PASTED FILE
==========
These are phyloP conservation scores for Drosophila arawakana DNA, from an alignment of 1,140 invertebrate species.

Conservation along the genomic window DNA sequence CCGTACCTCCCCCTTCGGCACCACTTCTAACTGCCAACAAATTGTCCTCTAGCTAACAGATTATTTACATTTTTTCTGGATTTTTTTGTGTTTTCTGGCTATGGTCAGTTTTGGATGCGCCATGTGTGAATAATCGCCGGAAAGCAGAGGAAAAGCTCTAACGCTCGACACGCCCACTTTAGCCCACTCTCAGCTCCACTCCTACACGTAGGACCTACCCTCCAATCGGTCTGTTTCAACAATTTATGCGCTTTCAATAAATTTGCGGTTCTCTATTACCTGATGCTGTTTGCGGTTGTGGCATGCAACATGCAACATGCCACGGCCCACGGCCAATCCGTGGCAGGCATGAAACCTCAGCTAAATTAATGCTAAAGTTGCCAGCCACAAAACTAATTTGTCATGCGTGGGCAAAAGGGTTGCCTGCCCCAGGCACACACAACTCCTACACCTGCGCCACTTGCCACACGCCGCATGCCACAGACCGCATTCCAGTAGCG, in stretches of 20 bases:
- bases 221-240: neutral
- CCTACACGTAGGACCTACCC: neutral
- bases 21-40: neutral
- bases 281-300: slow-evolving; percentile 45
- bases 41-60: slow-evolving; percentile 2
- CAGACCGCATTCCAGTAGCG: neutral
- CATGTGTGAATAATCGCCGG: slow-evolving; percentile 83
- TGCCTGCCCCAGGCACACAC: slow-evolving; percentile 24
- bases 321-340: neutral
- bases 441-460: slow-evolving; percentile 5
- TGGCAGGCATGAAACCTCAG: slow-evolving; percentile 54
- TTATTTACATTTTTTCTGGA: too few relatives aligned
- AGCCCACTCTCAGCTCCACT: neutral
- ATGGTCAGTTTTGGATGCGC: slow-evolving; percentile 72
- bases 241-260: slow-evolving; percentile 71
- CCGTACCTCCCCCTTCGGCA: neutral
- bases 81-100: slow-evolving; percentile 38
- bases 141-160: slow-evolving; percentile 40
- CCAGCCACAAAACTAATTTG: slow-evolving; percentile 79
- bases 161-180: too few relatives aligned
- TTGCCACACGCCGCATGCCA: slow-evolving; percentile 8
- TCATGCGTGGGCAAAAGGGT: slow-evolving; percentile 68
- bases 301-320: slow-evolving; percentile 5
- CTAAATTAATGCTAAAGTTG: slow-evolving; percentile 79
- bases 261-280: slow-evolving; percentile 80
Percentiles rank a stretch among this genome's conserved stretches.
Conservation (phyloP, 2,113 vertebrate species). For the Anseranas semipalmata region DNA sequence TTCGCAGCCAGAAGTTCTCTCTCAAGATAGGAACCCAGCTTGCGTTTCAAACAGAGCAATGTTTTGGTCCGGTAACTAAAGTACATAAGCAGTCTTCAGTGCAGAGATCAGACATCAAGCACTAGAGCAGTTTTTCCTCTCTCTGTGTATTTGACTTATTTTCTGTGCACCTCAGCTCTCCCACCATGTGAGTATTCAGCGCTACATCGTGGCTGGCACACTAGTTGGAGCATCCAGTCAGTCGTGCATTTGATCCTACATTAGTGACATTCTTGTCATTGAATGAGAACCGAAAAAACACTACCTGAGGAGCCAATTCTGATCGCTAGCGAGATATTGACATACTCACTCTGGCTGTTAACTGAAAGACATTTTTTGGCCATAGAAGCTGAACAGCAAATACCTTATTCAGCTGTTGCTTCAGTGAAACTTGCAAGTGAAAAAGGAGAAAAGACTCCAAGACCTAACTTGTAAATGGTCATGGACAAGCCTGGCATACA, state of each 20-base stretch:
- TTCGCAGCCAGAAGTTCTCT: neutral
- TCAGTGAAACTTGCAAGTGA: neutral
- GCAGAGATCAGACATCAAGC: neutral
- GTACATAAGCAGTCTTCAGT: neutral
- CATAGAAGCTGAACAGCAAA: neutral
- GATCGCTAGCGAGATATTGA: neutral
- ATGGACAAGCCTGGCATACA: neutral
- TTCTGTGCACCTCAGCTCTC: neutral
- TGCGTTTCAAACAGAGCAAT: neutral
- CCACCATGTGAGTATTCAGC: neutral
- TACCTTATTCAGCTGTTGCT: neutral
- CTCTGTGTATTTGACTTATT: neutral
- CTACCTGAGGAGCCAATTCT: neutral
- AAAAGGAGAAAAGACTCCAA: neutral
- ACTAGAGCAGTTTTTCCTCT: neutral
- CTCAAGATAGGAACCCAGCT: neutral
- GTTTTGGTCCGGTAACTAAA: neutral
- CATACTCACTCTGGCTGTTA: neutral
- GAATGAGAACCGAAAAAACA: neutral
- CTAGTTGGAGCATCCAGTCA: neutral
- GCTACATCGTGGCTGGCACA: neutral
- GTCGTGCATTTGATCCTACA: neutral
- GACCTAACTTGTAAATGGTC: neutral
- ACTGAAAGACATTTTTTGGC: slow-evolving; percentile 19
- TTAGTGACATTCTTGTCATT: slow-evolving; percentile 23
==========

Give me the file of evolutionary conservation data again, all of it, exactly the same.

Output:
These are phyloP conservation scores for Drosophila arawakana DNA, from an alignment of 1,140 invertebrate species.

Conservation along the genomic window DNA sequence CCGTACCTCCCCCTTCGGCACCACTTCTAACTGCCAACAAATTGTCCTCTAGCTAACAGATTATTTACATTTTTTCTGGATTTTTTTGTGTTTTCTGGCTATGGTCAGTTTTGGATGCGCCATGTGTGAATAATCGCCGGAAAGCAGAGGAAAAGCTCTAACGCTCGACACGCCCACTTTAGCCCACTCTCAGCTCCACTCCTACACGTAGGACCTACCCTCCAATCGGTCTGTTTCAACAATTTATGCGCTTTCAATAAATTTGCGGTTCTCTATTACCTGATGCTGTTTGCGGTTGTGGCATGCAACATGCAACATGCCACGGCCCACGGCCAATCCGTGGCAGGCATGAAACCTCAGCTAAATTAATGCTAAAGTTGCCAGCCACAAAACTAATTTGTCATGCGTGGGCAAAAGGGTTGCCTGCCCCAGGCACACACAACTCCTACACCTGCGCCACTTGCCACACGCCGCATGCCACAGACCGCATTCCAGTAGCG, in stretches of 20 bases:
- bases 221-240: neutral
- CCTACACGTAGGACCTACCC: neutral
- bases 21-40: neutral
- bases 281-300: slow-evolving; percentile 45
- bases 41-60: slow-evolving; percentile 2
- CAGACCGCATTCCAGTAGCG: neutral
- CATGTGTGAATAATCGCCGG: slow-evolving; percentile 83
- TGCCTGCCCCAGGCACACAC: slow-evolving; percentile 24
- bases 321-340: neutral
- bases 441-460: slow-evolving; percentile 5
- TGGCAGGCATGAAACCTCAG: slow-evolving; percentile 54
- TTATTTACATTTTTTCTGGA: too few relatives aligned
- AGCCCACTCTCAGCTCCACT: neutral
- ATGGTCAGTTTTGGATGCGC: slow-evolving; percentile 72
- bases 241-260: slow-evolving; percentile 71
- CCGTACCTCCCCCTTCGGCA: neutral
- bases 81-100: slow-evolving; percentile 38
- bases 141-160: slow-evolving; percentile 40
- CCAGCCACAAAACTAATTTG: slow-evolving; percentile 79
- bases 161-180: too few relatives aligned
- TTGCCACACGCCGCATGCCA: slow-evolving; percentile 8
- TCATGCGTGGGCAAAAGGGT: slow-evolving; percentile 68
- bases 301-320: slow-evolving; percentile 5
- CTAAATTAATGCTAAAGTTG: slow-evolving; percentile 79
- bases 261-280: slow-evolving; percentile 80
Percentiles rank a stretch among this genome's conserved stretches.
Conservation (phyloP, 2,113 vertebrate species). For the Anseranas semipalmata region DNA sequence TTCGCAGCCAGAAGTTCTCTCTCAAGATAGGAACCCAGCTTGCGTTTCAAACAGAGCAATGTTTTGGTCCGGTAACTAAAGTACATAAGCAGTCTTCAGTGCAGAGATCAGACATCAAGCACTAGAGCAGTTTTTCCTCTCTCTGTGTATTTGACTTATTTTCTGTGCACCTCAGCTCTCCCACCATGTGAGTATTCAGCGCTACATCGTGGCTGGCACACTAGTTGGAGCATCCAGTCAGTCGTGCATTTGATCCTACATTAGTGACATTCTTGTCATTGAATGAGAACCGAAAAAACACTACCTGAGGAGCCAATTCTGATCGCTAGCGAGATATTGACATACTCACTCTGGCTGTTAACTGAAAGACATTTTTTGGCCATAGAAGCTGAACAGCAAATACCTTATTCAGCTGTTGCTTCAGTGAAACTTGCAAGTGAAAAAGGAGAAAAGACTCCAAGACCTAACTTGTAAATGGTCATGGACAAGCCTGGCATACA, state of each 20-base stretch:
- TTCGCAGCCAGAAGTTCTCT: neutral
- TCAGTGAAACTTGCAAGTGA: neutral
- GCAGAGATCAGACATCAAGC: neutral
- GTACATAAGCAGTCTTCAGT: neutral
- CATAGAAGCTGAACAGCAAA: neutral
- GATCGCTAGCGAGATATTGA: neutral
- ATGGACAAGCCTGGCATACA: neutral
- TTCTGTGCACCTCAGCTCTC: neutral
- TGCGTTTCAAACAGAGCAAT: neutral
- CCACCATGTGAGTATTCAGC: neutral
- TACCTTATTCAGCTGTTGCT: neutral
- CTCTGTGTATTTGACTTATT: neutral
- CTACCTGAGGAGCCAATTCT: neutral
- AAAAGGAGAAAAGACTCCAA: neutral
- ACTAGAGCAGTTTTTCCTCT: neutral
- CTCAAGATAGGAACCCAGCT: neutral
- GTTTTGGTCCGGTAACTAAA: neutral
- CATACTCACTCTGGCTGTTA: neutral
- GAATGAGAACCGAAAAAACA: neutral
- CTAGTTGGAGCATCCAGTCA: neutral
- GCTACATCGTGGCTGGCACA: neutral
- GTCGTGCATTTGATCCTACA: neutral
- GACCTAACTTGTAAATGGTC: neutral
- ACTGAAAGACATTTTTTGGC: slow-evolving; percentile 19
- TTAGTGACATTCTTGTCATT: slow-evolving; percentile 23